home   genetic news   bioinformatics   biotechnology   literature   journals   ethics   positions   events   sitemap
  HUM-MOLGEN -> Genetic News | search  

Missing Cells To Blame In Job's Syndrome

  March, 20 2008 8:32
your information resource in human molecular genetics

Immunologists have made a breakthrough in understanding a rare immune disease called Job's syndrome - so called because its symptoms include recurring outbreaks of abscesses similar to the boils suffered by the eponymous Biblical character. The new research shows that sufferers lack a specific type of white blood cell, leaving them open to repeated attack by certain bacterial and fungal pathogens.

Writing online in Nature, a team led by Daniel Douek describes how sufferers of Job's syndrome, more properly called hyper-IgE syndrome (HIES), are unable to produce cells called TH17 helper cells. These immune cells produce a protein called interleukin-17, and are crucial for protection against invading pathogens.

The discovery ties in with the fact that sufferers are known to have defects in a gene called stat3, which is involved in the differentiation of TH17 cells, a common type of white blood cell, into their various specific types. The lack of this particular component of the immune system explains why patients experience repeated infections by the same pathogens, particularly fungal infection and Staphylococcus bacteria.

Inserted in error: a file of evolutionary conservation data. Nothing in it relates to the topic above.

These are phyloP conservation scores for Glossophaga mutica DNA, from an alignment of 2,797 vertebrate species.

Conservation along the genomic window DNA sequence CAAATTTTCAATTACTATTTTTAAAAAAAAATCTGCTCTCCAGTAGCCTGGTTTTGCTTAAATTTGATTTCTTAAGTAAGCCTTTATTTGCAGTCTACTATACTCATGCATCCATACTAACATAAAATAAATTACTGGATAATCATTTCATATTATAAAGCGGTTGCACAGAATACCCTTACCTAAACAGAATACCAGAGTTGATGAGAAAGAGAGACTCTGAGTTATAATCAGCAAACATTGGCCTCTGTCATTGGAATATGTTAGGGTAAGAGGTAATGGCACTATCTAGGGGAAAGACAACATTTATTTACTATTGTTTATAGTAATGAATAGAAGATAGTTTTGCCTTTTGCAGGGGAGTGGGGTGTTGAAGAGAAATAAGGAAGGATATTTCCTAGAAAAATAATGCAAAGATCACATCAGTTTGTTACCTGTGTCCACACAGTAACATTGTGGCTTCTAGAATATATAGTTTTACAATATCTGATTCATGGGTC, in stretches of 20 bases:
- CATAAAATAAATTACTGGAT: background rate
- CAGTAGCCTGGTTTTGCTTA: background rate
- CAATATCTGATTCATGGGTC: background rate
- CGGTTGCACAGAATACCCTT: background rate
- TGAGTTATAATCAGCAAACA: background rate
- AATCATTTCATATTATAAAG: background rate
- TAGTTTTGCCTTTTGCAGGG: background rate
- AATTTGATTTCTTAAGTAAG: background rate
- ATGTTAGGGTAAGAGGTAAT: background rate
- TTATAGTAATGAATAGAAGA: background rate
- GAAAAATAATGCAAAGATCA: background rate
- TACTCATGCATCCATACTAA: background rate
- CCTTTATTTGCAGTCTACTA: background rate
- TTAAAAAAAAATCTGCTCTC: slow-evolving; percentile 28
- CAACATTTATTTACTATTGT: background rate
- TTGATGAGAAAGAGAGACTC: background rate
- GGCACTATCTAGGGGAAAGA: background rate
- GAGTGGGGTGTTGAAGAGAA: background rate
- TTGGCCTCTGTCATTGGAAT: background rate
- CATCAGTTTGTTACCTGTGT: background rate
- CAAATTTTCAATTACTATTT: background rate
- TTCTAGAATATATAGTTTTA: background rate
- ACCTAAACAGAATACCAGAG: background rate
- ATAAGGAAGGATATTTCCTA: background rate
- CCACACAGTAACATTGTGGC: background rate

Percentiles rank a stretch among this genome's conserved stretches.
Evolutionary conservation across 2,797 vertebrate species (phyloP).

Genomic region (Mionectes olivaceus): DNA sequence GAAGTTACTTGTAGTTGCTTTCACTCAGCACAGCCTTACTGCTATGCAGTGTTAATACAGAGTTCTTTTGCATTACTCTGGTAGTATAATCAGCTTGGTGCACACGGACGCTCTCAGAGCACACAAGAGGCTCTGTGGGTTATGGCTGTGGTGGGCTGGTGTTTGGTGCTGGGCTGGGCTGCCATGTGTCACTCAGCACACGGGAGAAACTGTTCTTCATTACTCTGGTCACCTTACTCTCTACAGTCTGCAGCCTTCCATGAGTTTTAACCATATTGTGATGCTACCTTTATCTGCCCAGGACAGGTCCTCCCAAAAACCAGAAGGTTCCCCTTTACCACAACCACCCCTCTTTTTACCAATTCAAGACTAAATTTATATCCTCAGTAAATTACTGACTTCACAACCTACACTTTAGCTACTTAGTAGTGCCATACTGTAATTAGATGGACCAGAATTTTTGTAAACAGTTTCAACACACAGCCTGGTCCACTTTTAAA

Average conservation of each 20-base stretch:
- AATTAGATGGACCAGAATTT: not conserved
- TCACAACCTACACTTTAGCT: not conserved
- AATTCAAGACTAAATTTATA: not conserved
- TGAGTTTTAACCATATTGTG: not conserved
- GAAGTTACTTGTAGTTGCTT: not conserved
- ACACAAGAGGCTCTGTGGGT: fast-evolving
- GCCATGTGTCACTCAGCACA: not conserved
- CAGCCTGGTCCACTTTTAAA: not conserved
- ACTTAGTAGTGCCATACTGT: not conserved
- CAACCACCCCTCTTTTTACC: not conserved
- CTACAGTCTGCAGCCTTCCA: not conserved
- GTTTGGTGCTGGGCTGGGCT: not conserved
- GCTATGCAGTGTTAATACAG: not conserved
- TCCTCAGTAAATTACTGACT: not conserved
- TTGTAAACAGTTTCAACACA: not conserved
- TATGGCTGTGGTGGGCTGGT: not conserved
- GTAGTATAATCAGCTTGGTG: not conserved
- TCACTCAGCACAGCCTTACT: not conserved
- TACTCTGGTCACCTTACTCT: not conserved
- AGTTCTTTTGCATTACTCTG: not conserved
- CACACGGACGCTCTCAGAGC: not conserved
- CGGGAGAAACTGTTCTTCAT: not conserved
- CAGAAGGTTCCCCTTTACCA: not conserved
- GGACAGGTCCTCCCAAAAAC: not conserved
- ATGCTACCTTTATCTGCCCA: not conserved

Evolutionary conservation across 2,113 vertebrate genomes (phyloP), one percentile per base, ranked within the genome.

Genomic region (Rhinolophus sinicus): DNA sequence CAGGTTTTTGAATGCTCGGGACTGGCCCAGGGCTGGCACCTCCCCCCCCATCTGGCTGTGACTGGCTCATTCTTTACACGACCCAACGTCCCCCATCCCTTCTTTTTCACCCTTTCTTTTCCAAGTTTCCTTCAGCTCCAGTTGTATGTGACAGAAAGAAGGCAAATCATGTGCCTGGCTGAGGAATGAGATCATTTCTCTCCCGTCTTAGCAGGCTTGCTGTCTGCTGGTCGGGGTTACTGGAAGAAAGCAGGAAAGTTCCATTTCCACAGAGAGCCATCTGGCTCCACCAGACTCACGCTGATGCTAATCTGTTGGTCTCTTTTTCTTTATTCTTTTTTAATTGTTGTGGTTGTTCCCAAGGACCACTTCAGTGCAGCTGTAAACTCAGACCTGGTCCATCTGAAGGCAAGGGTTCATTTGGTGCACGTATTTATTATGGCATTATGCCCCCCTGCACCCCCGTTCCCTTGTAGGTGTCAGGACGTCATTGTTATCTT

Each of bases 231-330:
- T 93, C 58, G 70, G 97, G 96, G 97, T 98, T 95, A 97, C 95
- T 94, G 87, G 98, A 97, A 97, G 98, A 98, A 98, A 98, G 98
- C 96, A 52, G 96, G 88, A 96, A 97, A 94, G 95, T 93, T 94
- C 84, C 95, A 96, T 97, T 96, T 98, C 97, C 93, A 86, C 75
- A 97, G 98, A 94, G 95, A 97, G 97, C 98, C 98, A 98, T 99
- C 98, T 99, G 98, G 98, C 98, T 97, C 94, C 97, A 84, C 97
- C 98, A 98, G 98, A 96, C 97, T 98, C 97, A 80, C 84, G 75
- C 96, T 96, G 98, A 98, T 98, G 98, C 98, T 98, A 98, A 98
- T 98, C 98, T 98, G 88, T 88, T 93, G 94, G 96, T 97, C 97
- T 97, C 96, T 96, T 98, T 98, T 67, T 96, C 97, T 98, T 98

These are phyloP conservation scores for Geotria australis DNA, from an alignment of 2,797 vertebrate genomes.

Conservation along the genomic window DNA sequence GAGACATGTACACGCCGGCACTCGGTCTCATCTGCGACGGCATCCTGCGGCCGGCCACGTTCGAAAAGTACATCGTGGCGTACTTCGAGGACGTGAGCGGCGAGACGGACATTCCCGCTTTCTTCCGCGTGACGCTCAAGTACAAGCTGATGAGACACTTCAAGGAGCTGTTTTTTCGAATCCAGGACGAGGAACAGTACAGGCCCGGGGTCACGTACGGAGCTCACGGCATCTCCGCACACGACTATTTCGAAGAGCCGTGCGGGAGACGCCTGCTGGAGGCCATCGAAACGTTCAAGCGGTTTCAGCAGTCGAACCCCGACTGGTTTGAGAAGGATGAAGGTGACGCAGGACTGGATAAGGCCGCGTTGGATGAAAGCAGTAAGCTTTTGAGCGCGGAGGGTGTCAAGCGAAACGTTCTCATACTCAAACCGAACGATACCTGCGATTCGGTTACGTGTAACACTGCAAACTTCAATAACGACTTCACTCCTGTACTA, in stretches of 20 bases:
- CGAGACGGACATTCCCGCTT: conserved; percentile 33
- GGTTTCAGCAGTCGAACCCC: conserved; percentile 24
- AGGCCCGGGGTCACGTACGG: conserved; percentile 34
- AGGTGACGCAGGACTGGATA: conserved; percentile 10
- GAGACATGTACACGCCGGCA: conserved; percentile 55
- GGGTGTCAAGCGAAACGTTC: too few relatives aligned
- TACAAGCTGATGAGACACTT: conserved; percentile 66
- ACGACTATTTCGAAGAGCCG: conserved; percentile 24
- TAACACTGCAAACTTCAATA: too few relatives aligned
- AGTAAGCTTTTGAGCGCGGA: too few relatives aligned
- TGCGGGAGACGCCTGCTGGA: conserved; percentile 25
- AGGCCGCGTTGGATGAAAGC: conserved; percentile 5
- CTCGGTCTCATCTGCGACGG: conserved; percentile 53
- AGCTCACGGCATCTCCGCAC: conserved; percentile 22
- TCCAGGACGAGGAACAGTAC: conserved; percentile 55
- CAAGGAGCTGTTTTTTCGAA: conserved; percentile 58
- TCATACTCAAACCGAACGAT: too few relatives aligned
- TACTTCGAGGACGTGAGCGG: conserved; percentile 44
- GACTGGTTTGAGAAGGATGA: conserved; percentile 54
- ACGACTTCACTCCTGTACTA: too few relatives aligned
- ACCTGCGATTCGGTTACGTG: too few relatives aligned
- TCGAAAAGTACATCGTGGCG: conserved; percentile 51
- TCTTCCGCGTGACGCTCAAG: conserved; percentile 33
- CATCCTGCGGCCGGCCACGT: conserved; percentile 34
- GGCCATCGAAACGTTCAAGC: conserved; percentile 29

Daniel Douek (National Institute of Health, Bethesda MD, USA)
E-mail: ddouek@nih.gov

Abstract available online.

(C) Nature press release.

Message posted by: Trevor M. D'Souza

print this article mail this article
Latest News
Variants Associated with Pediatric Allergic Disorder

Mutations in PHF6 Found in T-Cell Leukemia

Genetic Risk Variant for Urinary Bladder Cancer

Antibody Has Therapeutic Effect on Mice with ALS

Regulating P53 Activity in Cancer Cells

Anti-RNA Therapy Counters Breast Cancer Spread

Mitochondrial DNA Diversity

The Power of RNA Sequencing

‘Pro-Ageing' Therapy for Cancer?

Niche Genetics Influence Leukaemia

Molecular Biology: Clinical Promise for RNA Interference

Chemoprevention Cocktail for Colon Cancer

more news ...

Generated by News Editor 2.0 by Kai Garlipp
WWW: Kai Garlipp, Frank S. Zollmann.
7.0 © 1995-2023 HUM-MOLGEN. All rights reserved. Liability, Copyright and Imprint.